A disaster anthropologist talks about Corcovada, Puerto Rico that has built social capital over decades to be there for each other.
Here are edited excerpts from our conversation with Anaís Delilah Roque Antonetty, Assistant Professor, Department of Anthropology at The Ohio State University.
What does a disaster anthropologist do?
We try to understand how people and communities respond to and recover from disasters. I study social, cultural, and behavioral aspects of disasters and their impact on communities.
How do people and communities deal with disasters?
What I've learned during my research is that communities that can come together and think proactively about issues in their community, those communities tend to respond better to disasters. These communities really act as a unifying front, instead of an individualized perspective.
Where have you seen communities deal with disasters successfully?
My work has been mainly focused on Puerto Rico. Not only is Puerto Rico prone to different types of hazards but the community also has big social vulnerability because of other macro structural problems. I work with a community on the west side of the island – Corcovada. The community in Corcovada has been really good in not only organizing themselves around issues of disasters but also around other problems in their community like access to water, energy and health. Because the community is organized they have been able to take their issues to local governments like municipalities and engage with non-profits, local businesses and church to find resources to help solve problems in the community.
The coming together of the community has built trust amongst community members. Trust is critical for communities to rally during disasters and help each other to survive and recover. Trust also helps escalate the issues when the community cannot solver the issues themselves.
Why has the Corcovada community been so successful?
The community of Corcovada has a history of coming together over the last 30 years. They had to come together on multiple issues - like water problems since the community was not connected to the central water system. So they had to really think about how to do that for themselves.
When outside aid comes in after a disaster like Hurricane Maria, the community is already organized. Community leaders understand needs of different groups in the community so they coordinate and prioritize accordingly. That further builds on the trust and social capital.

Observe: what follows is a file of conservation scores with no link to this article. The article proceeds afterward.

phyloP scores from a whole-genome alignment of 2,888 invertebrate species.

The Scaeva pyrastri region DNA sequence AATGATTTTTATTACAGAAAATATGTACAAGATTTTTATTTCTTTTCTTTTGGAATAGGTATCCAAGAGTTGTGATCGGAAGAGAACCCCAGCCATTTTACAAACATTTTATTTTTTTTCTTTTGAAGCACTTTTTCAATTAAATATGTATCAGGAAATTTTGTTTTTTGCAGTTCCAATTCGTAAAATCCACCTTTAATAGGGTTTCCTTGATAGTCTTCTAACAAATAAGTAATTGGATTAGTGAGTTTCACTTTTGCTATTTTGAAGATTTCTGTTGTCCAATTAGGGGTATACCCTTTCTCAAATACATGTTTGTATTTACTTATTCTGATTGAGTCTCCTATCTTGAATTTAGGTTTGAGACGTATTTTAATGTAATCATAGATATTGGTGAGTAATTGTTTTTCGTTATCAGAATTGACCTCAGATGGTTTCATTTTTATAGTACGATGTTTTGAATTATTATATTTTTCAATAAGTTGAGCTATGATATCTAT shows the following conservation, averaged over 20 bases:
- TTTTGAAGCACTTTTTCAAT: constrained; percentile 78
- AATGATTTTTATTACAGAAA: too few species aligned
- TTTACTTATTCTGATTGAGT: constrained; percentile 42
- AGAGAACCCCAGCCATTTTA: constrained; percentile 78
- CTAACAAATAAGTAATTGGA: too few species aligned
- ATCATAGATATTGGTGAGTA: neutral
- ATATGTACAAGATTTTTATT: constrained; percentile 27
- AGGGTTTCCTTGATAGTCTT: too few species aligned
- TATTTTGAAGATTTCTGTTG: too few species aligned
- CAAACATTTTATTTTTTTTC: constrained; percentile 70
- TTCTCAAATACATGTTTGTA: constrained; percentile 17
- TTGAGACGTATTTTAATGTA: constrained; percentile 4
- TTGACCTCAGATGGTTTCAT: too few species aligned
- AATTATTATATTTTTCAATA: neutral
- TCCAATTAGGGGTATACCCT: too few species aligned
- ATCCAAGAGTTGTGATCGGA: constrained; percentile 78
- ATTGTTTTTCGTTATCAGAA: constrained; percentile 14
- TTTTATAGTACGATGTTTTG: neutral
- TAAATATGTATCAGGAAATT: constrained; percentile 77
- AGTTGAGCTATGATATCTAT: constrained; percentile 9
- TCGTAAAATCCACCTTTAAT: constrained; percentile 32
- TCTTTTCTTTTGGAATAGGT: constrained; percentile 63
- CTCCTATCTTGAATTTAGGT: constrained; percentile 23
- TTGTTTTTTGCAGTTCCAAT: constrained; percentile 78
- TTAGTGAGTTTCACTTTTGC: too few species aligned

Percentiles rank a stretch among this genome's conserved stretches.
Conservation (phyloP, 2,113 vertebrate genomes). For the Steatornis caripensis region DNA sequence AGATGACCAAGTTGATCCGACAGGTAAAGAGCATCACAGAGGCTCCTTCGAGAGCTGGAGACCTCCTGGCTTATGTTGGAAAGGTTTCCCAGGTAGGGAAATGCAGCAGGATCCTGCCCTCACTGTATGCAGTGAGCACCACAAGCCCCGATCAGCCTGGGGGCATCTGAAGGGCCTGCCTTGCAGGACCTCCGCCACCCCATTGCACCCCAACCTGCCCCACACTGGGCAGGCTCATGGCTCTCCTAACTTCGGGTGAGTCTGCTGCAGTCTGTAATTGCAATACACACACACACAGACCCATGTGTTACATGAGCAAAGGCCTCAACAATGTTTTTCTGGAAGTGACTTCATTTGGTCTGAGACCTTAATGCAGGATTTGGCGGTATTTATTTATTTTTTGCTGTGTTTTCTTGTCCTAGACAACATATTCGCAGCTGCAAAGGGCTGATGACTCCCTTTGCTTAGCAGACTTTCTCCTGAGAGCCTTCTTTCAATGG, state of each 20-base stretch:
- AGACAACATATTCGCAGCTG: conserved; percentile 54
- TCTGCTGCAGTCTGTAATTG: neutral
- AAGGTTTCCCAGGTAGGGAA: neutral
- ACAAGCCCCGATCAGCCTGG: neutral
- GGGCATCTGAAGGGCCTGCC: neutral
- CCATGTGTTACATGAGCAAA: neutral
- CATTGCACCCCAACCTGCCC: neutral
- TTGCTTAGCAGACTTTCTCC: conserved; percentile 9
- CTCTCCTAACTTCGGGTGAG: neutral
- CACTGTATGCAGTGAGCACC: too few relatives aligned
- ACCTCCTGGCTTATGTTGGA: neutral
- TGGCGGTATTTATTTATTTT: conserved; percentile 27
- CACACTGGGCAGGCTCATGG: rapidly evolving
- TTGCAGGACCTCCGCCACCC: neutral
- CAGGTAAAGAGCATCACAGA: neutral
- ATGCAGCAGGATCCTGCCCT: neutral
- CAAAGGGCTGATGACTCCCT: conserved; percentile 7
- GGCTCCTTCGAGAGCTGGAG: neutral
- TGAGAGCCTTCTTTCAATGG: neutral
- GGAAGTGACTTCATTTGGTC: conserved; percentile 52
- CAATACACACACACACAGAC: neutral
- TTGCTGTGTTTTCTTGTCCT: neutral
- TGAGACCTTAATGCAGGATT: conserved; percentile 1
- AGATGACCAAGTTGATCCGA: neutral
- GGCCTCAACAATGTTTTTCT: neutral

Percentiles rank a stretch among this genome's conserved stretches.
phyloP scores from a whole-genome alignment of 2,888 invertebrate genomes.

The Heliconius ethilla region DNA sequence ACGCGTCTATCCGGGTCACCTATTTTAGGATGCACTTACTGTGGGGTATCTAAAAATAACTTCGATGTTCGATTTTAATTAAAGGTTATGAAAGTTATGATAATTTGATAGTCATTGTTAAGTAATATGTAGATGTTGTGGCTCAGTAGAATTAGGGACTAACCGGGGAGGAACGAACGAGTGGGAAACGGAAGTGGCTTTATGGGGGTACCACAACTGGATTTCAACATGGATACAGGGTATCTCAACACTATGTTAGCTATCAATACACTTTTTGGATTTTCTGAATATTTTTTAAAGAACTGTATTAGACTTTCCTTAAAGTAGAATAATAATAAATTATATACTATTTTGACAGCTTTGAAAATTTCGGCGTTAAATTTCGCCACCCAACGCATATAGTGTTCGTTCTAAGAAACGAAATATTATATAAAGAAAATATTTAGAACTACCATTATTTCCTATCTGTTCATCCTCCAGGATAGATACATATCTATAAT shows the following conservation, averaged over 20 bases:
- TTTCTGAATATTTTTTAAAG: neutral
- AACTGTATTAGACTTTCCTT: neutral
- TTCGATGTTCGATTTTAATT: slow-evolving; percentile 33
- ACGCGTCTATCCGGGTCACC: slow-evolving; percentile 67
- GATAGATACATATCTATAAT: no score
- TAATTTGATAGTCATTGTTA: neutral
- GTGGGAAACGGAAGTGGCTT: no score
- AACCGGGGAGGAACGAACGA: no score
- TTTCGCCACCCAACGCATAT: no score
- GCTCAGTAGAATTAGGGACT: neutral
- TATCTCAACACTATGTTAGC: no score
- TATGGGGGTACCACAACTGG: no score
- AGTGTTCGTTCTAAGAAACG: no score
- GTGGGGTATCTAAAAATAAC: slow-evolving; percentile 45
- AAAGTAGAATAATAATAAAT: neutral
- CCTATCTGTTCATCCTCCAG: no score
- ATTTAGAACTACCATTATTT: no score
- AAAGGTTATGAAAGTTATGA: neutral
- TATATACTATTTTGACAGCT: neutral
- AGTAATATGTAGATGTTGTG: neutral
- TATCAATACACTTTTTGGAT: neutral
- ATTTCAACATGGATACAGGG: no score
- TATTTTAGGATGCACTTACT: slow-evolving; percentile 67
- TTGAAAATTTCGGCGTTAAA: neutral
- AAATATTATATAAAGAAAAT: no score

Lastly, there is a lot of pride in the history of coming together to fight for the community. And people want to maintain those traditions and working actively on intergenerational knowledge transfer and continue to build on this legacy of social capital.
How does social capital manifest in the community in Corcovada ?
In addition to pursuing works for social good, the community has lots of activities that brings people together. They are famous for celebrating the Three Kings Day festival in early January every year for the last 30 years or so. The whole community participates in the festivities that include parades, music and dancing, music, and food. The community also comes together to keep the parks in the town clean. To support youngsters in the little baseball fields.
The community works actively to create physical environments where people come together. And talk to each other. About issues that focus on improving their neighborhoods and better future for the new generation. The community is very purposeful and proactive thinking about reciprocity and building networks with local government and other centers of power.
What are the risks? Can social capital go down?
Great question. So yes, social capital can go down. In our research in Corcovada we see anecdotal data that repeated disasters like hurricanes Maria and Irma in 2017, followed by landslides, earthquakes in 2020, pandemic from 2020 to 2022 and hurricane Fiona in 2022 have strained the community to have the level of engagement needed to sustain social capital.
Especially with something like the COVID19 pandemic, where the isolation mandates did not allow people in the community to get together for activities. Or allow community leaders to connect with institutions. Add to that widespread impact of the pandemic that forced many communities in Puerto Rico requesting resources from same sources. The lack of opportunity from multiple disasters is leading to many younger people leaving the town. This further brings down the social capital. Luckily people are now beginning to get back together and thinking collectively for the whole community. I am hopeful.